HomeGroupsTalkZeitgeist
This site uses cookies to deliver our services, improve performance, for analytics, and (if not signed in) for advertising. By using LibraryThing you acknowledge that you have read and understand our Terms of Service and Privacy Policy. Your use of the site and services is subject to these policies and terms.
Hide this

Results from Google Books

Click on a thumbnail to go to Google Books.

The Cusanus Game by Wolfgang Jeschke
Loading...

The Cusanus Game (2005)

by Wolfgang Jeschke

MembersReviewsPopularityAverage ratingMentions
873197,098 (3.43)15

None.

Loading...

Sign up for LibraryThing to find out whether you'll like this book.

No current Talk conversations about this book.

» See also 15 mentions

English (2)  French (1)  All languages (3)
Showing 2 of 2
The greatness of this book lies in its novel mechanics of time travel, its structure, its setpieces, its mixture of alternate history and time travel, its poignancy and paradoxes, and the fate of a heroine whose voice is so appealing.

The titular game, named after a real 15th century ecclesiastical Nicolaus Cusanus who plays an important part in the story, is the organizing metaphor for the novel’s structure and the suggestive counterpoint for the journey of Domenica, a botanist who narrates most of the book. It’s a game where modified balls are thrown at a target, no game or moment in time is ever the same, and indirection is a strategy, patience a necessity.

And so it is with the opening of this book, a prologue that starts out like some tale of time travelers confronting medieval primitives, but it’s really just Europeans coming out from behind the walls (figurative and literal) they’ve built to keep hordes of refugees, fleeing climate change, from moving into northern Europe. And it’s not like there’s as much room as there used to be on the continent. A large swatch of Germany has been rendered uninhabitable by plutonium poisoning.

Patience is needed for the first 100 or so pages as Domenica is introduced, her voice leisurely giving us a travelogue of a violent Rome of the mid-21st century, a city plagued, by other things, feral talking dogs, weapons of war abandoned. And then the pace picks up as Domenica is recruited into a secret Vatican project to travel back in time to get genetic samples of extinct flora. Foreshadowing obvious and not so obvious is rife as early sections have Cusanus ominously speaking of a strange woman about to be burned as a witch.

Jeschke’s time travelers are memorably compared to “dogs on a subway”. They have little idea how their time travel system works or who built it or why, indeed little beyond some basic features they can exploit. Jeschke cleverly uses not only standard scenes of dialogue to explain things but epigraphs from cosmologists and artificial intelligence researchers like Albert Einstein and John Wheeler and David Deutsch and Cusanus himself to rationalize by suggestive speculation.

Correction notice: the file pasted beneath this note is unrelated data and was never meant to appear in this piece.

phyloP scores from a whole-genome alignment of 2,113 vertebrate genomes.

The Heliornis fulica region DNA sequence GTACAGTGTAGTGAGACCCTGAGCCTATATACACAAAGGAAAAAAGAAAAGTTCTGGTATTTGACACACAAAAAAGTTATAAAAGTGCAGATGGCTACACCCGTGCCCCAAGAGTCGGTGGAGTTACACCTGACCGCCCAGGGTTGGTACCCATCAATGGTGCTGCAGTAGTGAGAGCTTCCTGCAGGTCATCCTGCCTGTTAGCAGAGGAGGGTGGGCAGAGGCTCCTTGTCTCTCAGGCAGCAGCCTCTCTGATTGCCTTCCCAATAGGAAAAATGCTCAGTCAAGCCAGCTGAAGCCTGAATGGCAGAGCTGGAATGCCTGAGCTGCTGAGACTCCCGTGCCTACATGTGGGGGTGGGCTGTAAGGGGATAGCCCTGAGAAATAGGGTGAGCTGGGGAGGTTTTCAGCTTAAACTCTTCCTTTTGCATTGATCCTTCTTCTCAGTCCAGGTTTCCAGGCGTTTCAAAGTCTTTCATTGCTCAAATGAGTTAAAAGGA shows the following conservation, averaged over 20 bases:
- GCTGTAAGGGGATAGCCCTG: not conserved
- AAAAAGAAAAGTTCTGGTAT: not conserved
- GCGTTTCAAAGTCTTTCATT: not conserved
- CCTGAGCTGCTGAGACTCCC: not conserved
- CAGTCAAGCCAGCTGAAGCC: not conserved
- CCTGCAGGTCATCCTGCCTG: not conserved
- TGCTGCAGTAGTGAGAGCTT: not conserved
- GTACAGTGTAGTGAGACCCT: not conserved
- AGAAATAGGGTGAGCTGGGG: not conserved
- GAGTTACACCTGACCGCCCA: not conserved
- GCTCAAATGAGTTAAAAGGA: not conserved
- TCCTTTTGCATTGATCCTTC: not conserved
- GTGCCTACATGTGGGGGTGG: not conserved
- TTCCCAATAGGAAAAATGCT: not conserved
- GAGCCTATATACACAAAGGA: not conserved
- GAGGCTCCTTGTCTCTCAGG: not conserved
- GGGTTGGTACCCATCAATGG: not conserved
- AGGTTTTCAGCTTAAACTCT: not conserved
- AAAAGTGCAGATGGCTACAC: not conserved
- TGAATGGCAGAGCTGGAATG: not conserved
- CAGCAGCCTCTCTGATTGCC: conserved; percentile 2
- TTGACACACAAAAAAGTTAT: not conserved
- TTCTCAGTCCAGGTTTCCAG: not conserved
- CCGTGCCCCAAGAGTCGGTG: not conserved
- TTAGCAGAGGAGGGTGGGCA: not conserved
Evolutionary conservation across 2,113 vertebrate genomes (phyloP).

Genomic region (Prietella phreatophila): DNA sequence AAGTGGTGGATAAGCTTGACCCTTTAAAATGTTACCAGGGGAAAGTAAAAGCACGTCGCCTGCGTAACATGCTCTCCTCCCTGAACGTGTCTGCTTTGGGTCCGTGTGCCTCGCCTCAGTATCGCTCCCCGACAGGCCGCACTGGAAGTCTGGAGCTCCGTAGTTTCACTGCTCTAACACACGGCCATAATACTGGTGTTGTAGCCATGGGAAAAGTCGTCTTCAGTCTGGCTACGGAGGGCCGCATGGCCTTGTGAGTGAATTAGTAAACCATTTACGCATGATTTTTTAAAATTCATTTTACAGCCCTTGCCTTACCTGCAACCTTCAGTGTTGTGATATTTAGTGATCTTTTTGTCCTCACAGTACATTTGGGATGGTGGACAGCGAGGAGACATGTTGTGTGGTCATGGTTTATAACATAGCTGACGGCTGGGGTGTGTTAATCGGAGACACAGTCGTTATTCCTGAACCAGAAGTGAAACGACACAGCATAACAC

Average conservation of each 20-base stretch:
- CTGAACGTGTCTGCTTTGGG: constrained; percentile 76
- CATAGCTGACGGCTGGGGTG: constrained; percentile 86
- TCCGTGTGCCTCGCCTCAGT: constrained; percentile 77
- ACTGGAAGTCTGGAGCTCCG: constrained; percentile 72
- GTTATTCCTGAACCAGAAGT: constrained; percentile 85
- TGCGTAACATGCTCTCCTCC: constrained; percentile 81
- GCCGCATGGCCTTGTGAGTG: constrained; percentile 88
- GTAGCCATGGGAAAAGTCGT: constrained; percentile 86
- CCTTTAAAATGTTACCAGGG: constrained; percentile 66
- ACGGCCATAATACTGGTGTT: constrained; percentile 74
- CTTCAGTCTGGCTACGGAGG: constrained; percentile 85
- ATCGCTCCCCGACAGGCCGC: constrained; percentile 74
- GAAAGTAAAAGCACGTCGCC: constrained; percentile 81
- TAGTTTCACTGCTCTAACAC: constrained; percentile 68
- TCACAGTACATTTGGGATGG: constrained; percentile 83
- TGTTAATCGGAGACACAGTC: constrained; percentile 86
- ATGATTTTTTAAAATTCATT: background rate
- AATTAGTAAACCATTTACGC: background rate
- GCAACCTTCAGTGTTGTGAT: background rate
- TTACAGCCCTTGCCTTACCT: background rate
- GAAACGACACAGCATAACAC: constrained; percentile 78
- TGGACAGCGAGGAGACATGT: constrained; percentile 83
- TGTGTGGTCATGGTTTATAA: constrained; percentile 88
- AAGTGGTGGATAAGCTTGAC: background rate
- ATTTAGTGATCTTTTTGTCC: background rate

The plot, like the balls of Cusanus’ game, veers all around. Poignancy and suspense can quickly change to farce. Long travelogue sections suddenly become quick cut scenes of impending doom as Domenica goes on missions into time with both professional and personal ends. Why time travel dooms romance among its practioneers is laid out.

Some set pieces aren’t strictly necessary. A frail old woman tells how she alone survived years of isolation in space after a doomed Mars mission. Wheelchair bound veterans battle youths in Amsterdam street riots. But I enjoyed them as well as Jeschke’s extended extrapolations of virtual reality and nanotechnology.

In the middle of the book, is a chapter called “The Cusan Acceleratio”and previously published as a short. It’s a quite detailed timeline of an alternate history and integral to the book. It’s also understandable to see why Jeschke says it was the most difficult section to write.

Not so integral to the plot are the several almost identical scenes with Cusanus. I understand the purpose: to show how alterations in timelines affect Cusanus. However, I think they could have been shortened, and that was the book’s only flaw for me besides some predictable German phobias about nuclear power.